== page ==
Charging infrastructure – with interoperability, everyone wins

 

Battery-electric buses are gaining fast ground in traditional transit fleets. A key success factor in deploying electric propulsion lies within the deployment of the charging infrastructure.

Charging infrastructure can vary significantly in type. This includes the power type (AC – alternating current, or DC – direct current) and the power transfer type (conductive, using a plug or connector, or inductive, based on wireless transmission). Whatever charging infrastructure is pursued, successful public investment must focus on interoperability.

What is interoperability? Regardless of the bus manufacturer, and regardless of the charging equipment supplier, electric buses of all makes should be capable of charging with equipment available from multiple equipment suppliers. Charging infrastructure also needs to operate as simply, effectively, and as safely as a fuel nozzle for a diesel or compressed natural gas (CNG) bus.

Interoperability achieves four important objectives:

1. It reduces the likelihood of charging equipment becoming obsolete, leaving transit agencies with stranded assets (assets with premature write-downs or devaluations),

2. It requires less upfront and ongoing cost, by using a collaborative approach for developing enhancements to ensure forward and backward compatibility,

3. It simplifies operations in terms of preventative maintenance, service, and parts, and

4. It supports intelligent smart charging systems designed to reduce energy costs.

As the only manufacturer of all four heavy-duty electric bus propulsions (battery-electric, fuel cell-electric, trolley-electric, and diesel-electric), New Flyer anticipates a future filled with electric propulsion as the bus of choice. As such, joining and supporting charging standards committees and organizations is a key priority.

New Flyer does not design or manufacture charging equipment; that is not the company’s business model or an approach used by recognized electric vehicle manufacturers. Instead, New Flyer promotes interoperable charging, supported by key stakeholders including other bus OEMs, transit agencies, the Federal Transit Administration, charging equipment manufacturers (including Siemens, ABB, and ChargePoint), the American Public Transportation Association, the Society of Automotive Engineers, and non-profit organizations including the Center for Transportation and the Environment and CALSTART.

New Flyer’s preference for interoperable charging solutions includes charging for both long-range and short-range buses.

Long-range buses utilize plug-in charging and typically charge overnight. New Flyer uses direct current systems based on SAE J1772 and SAE J3068. SAE J1772 connectors are widely used by electric car manufacturers. DC charging, as opposed to AC charging, completes the power conversion for the batteries off the vehicle, in protective cabinets. DC charging requires fewer components on the bus for enhanced reliability. DC charging has also attained wide adoption as the ubiquitous public charging system of choice. These systems can be shared between cars, buses, and trucks.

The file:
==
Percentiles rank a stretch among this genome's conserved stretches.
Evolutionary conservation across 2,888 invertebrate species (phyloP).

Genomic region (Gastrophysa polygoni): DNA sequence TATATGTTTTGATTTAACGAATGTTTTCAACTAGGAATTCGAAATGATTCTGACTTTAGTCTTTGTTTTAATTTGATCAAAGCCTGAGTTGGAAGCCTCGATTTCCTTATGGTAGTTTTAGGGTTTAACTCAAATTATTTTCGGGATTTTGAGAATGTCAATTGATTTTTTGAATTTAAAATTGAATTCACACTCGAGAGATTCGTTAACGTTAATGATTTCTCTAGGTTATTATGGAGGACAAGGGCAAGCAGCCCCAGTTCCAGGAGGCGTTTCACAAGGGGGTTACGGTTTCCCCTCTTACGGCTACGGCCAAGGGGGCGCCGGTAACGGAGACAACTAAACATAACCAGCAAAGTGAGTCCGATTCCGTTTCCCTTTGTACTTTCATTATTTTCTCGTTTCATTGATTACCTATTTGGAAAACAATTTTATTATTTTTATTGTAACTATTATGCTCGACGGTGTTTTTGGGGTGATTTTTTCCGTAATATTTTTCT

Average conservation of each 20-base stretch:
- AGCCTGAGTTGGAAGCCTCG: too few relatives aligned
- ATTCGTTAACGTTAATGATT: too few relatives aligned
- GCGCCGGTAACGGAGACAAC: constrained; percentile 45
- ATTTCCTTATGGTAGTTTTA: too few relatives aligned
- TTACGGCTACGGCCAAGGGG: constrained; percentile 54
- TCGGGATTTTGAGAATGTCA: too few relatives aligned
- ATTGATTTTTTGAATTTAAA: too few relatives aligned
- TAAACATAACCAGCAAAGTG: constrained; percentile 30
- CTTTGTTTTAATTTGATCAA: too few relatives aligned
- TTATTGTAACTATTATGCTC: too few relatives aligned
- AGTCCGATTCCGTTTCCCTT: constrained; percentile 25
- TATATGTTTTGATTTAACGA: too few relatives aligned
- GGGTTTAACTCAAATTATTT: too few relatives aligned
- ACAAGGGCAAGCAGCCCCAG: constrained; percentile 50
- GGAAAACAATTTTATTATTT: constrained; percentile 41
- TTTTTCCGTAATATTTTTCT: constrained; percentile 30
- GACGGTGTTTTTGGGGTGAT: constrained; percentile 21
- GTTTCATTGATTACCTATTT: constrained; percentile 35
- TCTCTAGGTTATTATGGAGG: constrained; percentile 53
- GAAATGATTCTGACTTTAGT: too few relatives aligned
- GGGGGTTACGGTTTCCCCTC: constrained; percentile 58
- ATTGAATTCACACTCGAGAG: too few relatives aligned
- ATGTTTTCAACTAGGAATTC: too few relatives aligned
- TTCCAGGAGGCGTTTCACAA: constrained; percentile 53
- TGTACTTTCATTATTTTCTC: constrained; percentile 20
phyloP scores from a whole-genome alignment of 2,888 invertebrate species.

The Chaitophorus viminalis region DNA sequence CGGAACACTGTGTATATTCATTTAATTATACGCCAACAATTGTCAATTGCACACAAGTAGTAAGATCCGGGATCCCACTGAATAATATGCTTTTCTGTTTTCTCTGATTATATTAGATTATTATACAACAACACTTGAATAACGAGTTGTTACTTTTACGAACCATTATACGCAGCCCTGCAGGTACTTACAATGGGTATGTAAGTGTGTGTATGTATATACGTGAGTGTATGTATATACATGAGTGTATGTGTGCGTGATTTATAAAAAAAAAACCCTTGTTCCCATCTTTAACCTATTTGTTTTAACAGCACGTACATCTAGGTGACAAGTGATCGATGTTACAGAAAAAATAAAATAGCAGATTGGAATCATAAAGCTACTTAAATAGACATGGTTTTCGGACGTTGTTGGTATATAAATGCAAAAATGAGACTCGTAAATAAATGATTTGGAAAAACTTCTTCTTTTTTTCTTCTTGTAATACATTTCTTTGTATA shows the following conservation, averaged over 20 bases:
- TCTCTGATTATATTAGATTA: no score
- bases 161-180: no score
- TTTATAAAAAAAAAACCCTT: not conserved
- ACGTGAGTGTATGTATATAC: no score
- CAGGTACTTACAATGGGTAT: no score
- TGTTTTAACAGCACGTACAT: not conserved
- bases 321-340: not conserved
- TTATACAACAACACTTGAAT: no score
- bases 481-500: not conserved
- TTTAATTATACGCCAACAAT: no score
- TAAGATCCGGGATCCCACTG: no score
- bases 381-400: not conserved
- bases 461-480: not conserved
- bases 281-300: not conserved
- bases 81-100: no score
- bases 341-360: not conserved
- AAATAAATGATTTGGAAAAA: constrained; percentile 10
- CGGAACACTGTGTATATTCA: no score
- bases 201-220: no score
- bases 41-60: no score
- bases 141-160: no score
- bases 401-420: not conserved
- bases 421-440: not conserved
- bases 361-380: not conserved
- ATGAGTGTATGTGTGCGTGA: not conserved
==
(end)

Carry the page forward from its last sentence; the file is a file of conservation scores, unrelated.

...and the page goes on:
OppCharge is an on-route rapid charging standard used for short-range buses, and is currently in service throughout many European countries. The system is under high consideration for inclusion in the forthcoming SAE J3105 standard. OppCharge established a common interface for charging electrical vehicles with interoperability as the key objective. The system uses an overhead pantograph to transfer power to the bus, based on technology developed for train, light rail, and trolley-bus applications. OppCharge is currently available from leading charging equipment suppliers such as Siemens and ABB, is Buy America compliant, and is also UL Certified. Further, New Flyer OppCharge compliant are already underway or planned in the U.S., including the cities of New York, Los Angeles, Portland, Salt Lake City and Minneapolis.

New Flyer chooses technology that is capable of ensuring charging equipment purchased using public funds can achieve a high return on investment. Non-proprietary and interoperable charging systems available from multiple suppliers will be a key success factor in the adoption of electric transit buses. With interoperability, everyone wins.


For more information on OppCharge, visit oppcharge.org.

David Warren is director of sustainable transportation for New Flyer. Lindy Norris serves as director of marketing communications, also for New Flyer. Visit www.newflyer.com for more information.

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